The trope of the angry African father?
At the beginning of the class, all of us tried to move past the usual ideas that are directed about Africa as a violent, desolate place with beautiful sunsets. However, through our first two books, I am beginning to see a trope emerge that gives off an image that looks down on African men but, I find that initial assumptions about its use in Nervous Conditions to be incorrect.
The continuing theme of an angry father shows itself in Nervous Conditions with Babamukuru hitting his adolescent daughter (118). The trope is used conveniently to explain why men are seen as dangerous and are the ones that are responsible for the violence that is coming against women. I found that Tambu sums up the argument for male violence by saying, “… all the conflicts came back to this question of femaleness. Femaleness as opposed and inferior to maleness.” (118). I find this assertion to be incorrect. I equate what occurred not to be a question of male and female power struggles but, one of two different generations. Babamukuru was lucky to get out of the situation that he was in and was able to be educated but, he has a different experience and culture values growing up having to work the fields before his education.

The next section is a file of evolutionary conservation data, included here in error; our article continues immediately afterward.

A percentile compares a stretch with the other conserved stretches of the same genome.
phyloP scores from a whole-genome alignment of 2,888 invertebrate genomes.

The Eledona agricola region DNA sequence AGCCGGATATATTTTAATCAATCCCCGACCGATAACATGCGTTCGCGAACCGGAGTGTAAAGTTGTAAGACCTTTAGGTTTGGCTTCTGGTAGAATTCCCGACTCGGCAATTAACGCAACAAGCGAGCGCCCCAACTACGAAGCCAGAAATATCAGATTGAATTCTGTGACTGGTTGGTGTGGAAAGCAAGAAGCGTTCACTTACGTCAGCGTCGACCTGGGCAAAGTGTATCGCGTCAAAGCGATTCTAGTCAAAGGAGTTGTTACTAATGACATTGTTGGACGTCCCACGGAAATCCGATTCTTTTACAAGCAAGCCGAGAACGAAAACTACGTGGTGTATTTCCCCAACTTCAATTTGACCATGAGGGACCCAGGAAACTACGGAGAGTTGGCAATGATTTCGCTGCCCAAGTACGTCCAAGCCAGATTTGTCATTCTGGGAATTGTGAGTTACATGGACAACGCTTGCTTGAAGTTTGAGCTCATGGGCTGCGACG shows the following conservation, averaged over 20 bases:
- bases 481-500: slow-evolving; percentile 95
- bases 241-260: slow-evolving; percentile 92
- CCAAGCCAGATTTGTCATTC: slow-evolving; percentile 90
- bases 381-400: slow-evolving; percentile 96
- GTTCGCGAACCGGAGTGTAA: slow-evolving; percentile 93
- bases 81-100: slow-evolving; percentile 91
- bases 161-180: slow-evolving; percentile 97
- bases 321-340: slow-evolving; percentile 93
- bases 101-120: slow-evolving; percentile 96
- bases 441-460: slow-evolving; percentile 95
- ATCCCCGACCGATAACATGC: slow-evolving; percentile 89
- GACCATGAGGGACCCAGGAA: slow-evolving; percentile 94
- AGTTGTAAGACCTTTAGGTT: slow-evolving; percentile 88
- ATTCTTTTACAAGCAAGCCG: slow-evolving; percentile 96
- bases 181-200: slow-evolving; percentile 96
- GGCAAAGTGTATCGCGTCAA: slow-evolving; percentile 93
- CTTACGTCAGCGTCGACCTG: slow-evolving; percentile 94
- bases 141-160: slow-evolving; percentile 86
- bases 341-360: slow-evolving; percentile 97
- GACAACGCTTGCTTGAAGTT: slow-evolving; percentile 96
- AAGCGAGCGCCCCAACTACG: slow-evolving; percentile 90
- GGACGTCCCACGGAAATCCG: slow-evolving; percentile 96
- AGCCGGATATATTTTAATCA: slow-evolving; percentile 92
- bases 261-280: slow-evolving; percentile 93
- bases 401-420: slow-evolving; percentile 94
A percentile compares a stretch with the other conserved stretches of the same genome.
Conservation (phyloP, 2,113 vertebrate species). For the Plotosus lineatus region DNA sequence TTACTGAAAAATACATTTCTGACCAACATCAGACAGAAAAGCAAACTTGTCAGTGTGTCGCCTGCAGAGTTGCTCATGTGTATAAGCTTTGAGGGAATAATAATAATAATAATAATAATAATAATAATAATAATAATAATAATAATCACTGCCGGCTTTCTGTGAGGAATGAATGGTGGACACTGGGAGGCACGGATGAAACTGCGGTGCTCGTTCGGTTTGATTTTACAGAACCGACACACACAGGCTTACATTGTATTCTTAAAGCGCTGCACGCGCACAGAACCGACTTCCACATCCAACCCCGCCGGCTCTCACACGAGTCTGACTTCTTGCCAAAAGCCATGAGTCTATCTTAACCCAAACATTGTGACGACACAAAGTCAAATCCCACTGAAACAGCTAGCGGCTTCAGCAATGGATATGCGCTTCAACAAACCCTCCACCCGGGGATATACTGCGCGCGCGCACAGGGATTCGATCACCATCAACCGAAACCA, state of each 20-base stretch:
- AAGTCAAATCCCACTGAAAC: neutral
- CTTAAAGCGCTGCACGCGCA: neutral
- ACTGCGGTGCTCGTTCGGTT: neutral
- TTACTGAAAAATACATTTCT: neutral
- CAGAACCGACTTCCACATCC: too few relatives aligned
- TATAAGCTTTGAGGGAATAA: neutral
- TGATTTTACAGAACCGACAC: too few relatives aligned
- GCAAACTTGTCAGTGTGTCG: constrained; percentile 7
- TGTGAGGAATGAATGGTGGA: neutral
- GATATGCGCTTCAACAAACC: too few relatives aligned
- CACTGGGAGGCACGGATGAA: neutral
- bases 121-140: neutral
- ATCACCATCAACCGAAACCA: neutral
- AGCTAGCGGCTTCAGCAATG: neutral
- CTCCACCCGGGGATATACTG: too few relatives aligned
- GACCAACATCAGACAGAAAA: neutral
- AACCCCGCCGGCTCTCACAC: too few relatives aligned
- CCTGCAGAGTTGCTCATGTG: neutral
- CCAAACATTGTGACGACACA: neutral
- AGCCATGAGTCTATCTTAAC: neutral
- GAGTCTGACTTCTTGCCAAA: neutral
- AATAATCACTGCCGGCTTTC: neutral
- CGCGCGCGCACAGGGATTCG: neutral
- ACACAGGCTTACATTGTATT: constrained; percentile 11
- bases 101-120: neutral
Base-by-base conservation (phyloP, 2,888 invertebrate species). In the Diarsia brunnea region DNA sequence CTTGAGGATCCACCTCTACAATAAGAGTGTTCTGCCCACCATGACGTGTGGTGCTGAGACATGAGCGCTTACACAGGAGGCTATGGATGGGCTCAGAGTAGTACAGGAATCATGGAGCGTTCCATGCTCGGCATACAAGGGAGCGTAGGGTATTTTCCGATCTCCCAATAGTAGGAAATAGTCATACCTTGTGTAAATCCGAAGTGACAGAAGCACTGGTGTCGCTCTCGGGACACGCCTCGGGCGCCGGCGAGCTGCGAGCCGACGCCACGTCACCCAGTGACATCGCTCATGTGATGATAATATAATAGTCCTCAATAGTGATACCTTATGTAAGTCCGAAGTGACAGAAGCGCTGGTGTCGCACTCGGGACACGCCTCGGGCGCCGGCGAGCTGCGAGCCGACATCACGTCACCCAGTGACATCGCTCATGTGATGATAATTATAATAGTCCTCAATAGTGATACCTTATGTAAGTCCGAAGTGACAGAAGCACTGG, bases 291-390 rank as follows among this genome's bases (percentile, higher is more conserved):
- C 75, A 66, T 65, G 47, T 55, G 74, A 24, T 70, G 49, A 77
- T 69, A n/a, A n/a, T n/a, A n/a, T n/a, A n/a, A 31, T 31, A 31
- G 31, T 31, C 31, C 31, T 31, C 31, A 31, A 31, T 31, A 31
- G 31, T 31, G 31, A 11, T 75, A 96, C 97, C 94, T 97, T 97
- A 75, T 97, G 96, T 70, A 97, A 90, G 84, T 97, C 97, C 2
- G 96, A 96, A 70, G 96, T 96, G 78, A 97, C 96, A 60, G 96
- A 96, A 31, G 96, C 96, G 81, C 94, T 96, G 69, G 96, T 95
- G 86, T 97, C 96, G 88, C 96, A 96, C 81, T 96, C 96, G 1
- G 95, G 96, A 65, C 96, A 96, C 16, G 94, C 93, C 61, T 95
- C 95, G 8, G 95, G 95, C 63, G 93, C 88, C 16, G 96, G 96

His daughter has now grown up in different circumstances, in the house of a private school headmaster, with Western amenities, people, and finally values being a part of her life. I find this to be a more viable explanation for Babamukuru’s anger as this time in the late 1960’s brought about a whole host of cultural changes worldwide and Nyasha would have access to these new ideas while having the means and privilege to act upon the new ideas that she has.